Big business moves a sign of cord-cutting future
You don’t need to be an expert to see that the writing is on the wall for pay-TV. The moves made by big businesses show us a future where everyone’s cord-cutting and juggling between streaming services. Its last hope was live sports.
Regular sports viewers made up 60% of current pay-TV subscribers.MoffettNathanson – via Bloomberg
The increased prominence of streaming and live TV services included therein at fractional costs are rendering pay-TV contracts obsolete. In other words, this Bloomberg report suggests 40 percent of pay-TV customers are at risk of cord-cutting.
Plus, Wednesday’s official CBS-Viacom merger may even lead to another new streaming service. CBS is among the most iconic pay-TV brands, yet should see its own streamer, CBS All Access, expand on the strength of this merger.
Despite best attempts to hold on, big-business TV providers are flailing, and now their tight grip is sweaty from the fight. The sports we love are slipping free, and will in the not-so-distant future be fully integrated into the streaming service ecosystem.
- MLB digital rights split from broadcast
- Best sport games streaming this week
- ESPN+ NHL package should boost league
It’s more than live sports
If their problem was only the loss of live sports, pay-TV may prevent a cord-cutting future. But the bigger evolution has been how we consume content.
- Disney+ app download 1 million times a day
- Hulu Basic should be free not on sale
- New York professor predicts streaming war winners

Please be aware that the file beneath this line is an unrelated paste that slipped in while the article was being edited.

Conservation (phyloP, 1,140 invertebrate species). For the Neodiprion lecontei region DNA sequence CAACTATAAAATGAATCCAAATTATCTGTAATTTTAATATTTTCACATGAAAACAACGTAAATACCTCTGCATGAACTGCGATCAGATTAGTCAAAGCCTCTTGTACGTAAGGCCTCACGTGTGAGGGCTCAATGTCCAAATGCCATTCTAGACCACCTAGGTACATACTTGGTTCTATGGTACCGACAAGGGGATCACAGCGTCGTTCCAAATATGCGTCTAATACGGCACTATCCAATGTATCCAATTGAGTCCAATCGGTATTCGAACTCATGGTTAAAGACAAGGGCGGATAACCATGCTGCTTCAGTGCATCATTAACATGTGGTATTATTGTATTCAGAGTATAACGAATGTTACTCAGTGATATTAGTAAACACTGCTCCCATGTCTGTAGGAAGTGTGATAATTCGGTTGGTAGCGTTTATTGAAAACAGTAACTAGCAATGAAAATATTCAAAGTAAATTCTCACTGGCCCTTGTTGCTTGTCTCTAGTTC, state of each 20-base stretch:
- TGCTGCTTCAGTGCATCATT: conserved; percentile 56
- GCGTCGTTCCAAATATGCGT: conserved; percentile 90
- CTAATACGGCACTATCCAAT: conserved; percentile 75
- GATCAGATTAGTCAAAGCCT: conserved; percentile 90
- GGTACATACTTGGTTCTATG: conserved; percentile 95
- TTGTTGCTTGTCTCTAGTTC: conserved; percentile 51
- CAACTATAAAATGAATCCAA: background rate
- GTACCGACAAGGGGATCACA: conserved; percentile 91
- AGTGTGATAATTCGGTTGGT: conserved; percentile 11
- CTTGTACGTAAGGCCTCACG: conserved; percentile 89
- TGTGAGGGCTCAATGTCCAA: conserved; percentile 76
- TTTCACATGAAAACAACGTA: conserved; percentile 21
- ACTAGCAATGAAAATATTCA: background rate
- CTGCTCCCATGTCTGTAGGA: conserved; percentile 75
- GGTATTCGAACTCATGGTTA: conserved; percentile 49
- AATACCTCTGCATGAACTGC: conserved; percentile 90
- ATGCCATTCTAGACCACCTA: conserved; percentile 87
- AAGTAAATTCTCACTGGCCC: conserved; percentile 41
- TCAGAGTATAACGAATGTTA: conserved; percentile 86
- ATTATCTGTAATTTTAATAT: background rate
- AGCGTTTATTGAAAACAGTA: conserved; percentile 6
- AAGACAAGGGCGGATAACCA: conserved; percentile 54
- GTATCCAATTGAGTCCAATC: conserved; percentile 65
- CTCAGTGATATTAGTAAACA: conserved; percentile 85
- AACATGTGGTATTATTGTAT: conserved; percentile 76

Maybe in time there will be nostalgia for TV guides, watersheds, and series reminders, but it’s unlikely. Every facet of pay-TV is the opposite of what people now demand: convenience and immediacy.
Only a matter of time (moving money)
The certainty over pay-TV’s impending collapse is driving big and rapid change. Look at the stock market, the wild nature of content acquisitions, or the re-factoring of business priorities. It’s all evidence in the gutting and abandonment of pay-TV.
- Roku stock up 370% this year (CNBC)
- Shows moving in 2020, including wild acquisition prices
- Disney puts streaming service over its merchandise
It’s just that the powers that be can’t admit it, because it would be bad for their existing business interests. A status quo is needed. If cords were cut before big companies had their eggs in the right baskets, it would have left Netflix (and Amazon) in a position to become all-powerful. Even now they’re so far out in front.
- Netflix is spending six times more on content than Disney+
- A physical market for Netflix to dominate in
- Netflix flexing muscle with acquisitions
The king is dead, long live the king
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